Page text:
For those who don’t get Munroe’s joke, there’s more distraction to be had. The Mathematics Department at the University of Toronto has a rather nifty Question Corner.

It’s not being updated any more but it has a fair swag of questions already answered including a question about e(i?) that makes the middle third of Randall Monroe’s cheque explicable.

As for the last third, it’s a summation expression. One way of expressing the series in English is

for all whole numbers, n, starting at 1 and going on forever, add together all the fractions, one divided by (2 to the power of n).

Another way, which attempts to lay out the steps involved in calculating the value of each item in the series is as follows.

Step A

  1. Start with 2 to the power of 1


  2. Calculate this:

    21 = 1*2 = 2

  3. Make this value the denominator of a fraction with 1 as the numerator:


  4. For convenience’s sake, turn the fraction into a decimal:

    1?2 = 0.5.

  5. Set this value as the first item in an addition:

    0.5 + [more values to come]

Step B

  1. Now go with 2 to the power of 2:


  2. Calculate this:

    22 = 2*2 = 4

  3. Make this value the denominator of a fraction with 1 as the numerator:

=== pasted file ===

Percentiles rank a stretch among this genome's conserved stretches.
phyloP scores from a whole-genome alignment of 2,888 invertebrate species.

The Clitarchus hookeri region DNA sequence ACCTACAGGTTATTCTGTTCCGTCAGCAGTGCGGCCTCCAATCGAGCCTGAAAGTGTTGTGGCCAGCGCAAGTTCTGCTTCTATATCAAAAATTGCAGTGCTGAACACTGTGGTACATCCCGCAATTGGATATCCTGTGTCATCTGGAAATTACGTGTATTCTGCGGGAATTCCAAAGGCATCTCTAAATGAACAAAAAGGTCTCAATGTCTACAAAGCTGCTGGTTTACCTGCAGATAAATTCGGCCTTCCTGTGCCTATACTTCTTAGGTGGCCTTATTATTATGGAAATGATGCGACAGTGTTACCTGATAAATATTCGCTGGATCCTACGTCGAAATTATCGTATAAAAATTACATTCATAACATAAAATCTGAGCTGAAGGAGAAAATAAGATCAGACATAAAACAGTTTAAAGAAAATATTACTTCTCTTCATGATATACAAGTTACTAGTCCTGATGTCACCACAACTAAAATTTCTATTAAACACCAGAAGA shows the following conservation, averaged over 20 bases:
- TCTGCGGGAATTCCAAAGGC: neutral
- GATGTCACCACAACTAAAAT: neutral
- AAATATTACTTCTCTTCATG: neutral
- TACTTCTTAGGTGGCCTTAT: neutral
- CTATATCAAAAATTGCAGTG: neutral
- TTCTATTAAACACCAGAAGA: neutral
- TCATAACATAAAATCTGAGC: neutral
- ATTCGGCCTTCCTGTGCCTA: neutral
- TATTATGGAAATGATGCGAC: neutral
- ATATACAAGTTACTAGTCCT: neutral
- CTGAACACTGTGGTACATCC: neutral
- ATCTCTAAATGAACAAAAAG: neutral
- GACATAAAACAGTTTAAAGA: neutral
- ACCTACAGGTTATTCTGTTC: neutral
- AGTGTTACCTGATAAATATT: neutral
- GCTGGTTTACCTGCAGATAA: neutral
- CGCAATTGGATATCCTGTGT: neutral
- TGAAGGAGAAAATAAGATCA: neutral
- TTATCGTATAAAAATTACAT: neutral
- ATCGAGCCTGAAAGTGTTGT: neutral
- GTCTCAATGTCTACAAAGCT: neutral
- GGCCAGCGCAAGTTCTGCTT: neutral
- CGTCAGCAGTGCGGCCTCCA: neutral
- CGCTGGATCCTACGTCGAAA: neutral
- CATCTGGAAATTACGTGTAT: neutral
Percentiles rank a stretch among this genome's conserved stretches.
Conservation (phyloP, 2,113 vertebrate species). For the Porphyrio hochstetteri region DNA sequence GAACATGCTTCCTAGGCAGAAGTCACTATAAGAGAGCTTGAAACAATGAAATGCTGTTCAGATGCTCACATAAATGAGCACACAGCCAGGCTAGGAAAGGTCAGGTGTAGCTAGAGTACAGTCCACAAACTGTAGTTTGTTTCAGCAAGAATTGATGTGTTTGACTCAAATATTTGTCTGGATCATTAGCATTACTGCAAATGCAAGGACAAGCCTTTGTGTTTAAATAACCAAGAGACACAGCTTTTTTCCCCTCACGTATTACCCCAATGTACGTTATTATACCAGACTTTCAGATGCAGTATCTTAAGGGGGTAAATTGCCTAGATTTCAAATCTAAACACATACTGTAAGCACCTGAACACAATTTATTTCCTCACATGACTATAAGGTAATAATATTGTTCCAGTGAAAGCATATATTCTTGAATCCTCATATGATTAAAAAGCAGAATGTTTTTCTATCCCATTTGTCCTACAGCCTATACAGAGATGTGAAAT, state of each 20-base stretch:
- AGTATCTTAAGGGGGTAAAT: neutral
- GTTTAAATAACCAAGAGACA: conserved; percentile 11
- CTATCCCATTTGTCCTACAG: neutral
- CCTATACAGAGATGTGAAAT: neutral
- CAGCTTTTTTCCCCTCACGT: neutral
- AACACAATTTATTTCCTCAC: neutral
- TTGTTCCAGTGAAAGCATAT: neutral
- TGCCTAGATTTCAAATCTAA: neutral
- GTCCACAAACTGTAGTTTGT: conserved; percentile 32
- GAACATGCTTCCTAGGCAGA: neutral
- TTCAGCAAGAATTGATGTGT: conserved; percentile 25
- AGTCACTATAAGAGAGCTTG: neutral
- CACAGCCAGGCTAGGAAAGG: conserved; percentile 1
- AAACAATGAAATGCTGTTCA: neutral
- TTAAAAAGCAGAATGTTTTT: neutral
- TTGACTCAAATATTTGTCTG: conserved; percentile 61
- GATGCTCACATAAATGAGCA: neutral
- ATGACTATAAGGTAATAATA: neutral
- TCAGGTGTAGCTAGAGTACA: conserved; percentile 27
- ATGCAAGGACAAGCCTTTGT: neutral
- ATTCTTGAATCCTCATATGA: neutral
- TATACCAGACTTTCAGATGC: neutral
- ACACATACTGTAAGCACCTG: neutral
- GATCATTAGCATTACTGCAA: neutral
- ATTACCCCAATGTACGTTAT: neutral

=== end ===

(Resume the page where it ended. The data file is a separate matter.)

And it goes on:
4. For convenience’s sake, turn the fraction into a decimal

    1?4 = 0.25

  5. Set this value as the second item in an addition:

    0.5 + 0.25 + [more values to come]

Step C

  1. Next is 2 to the power of 3:


  2. Calculate this:

    23 = 2*2*2 = 8

  3. Make this value the denominator of a fraction with 1 as the numerator:


  4. For convenience’s sake, turn the fraction into a decimal:

    1?4 = 0.125

  5. Set this value as the second item in an addition.

    0.5 + 0.25 + 0.125 + [more values to come]

Step D &c

  1. Keep repeating the above steps, increasing the power you raise 2 to by one each time.

  2. Don’t stop, ever.

Stepping back from this endless task for a moment. Try the steps above for all values of n from 1 to 10. To really see what’s going on, note the intermediate values you get as you increase n.

For example, for n = 2 above, the sum is

  • 0.5 + 0.25

For n = 3 above, the sum is

  • 0.5 + 0.25 + 0.125

Think for a minute about what happens to the value of this sum as you keep adding together fractions derived from ever larger powers of 2 (hint: it keeps getting closer to a particular number). Now, consider what would happen if you kept going forever.

Now, go back and take another look at Randall Monroe’s cheque.

Funny, yes?

/* Funny, no, probably. Nothing like explaining a joke to suck all the life out of it. */

Amused or not, take at least a moment to check out Monroe’s webcomic of romance, sarcasm, math, and language. With any luck I’ll have a few more people missing deadlines as they spend ‘just a few minutes more’ reading through the more than 200 strips Munroe has produced as of this posting.

And, don’t forget to mouse-over the comics. Most of them have an extra tidbit tucked away in the image’s title attribute which will show up only if you hover the pointer over the image for a few seconds.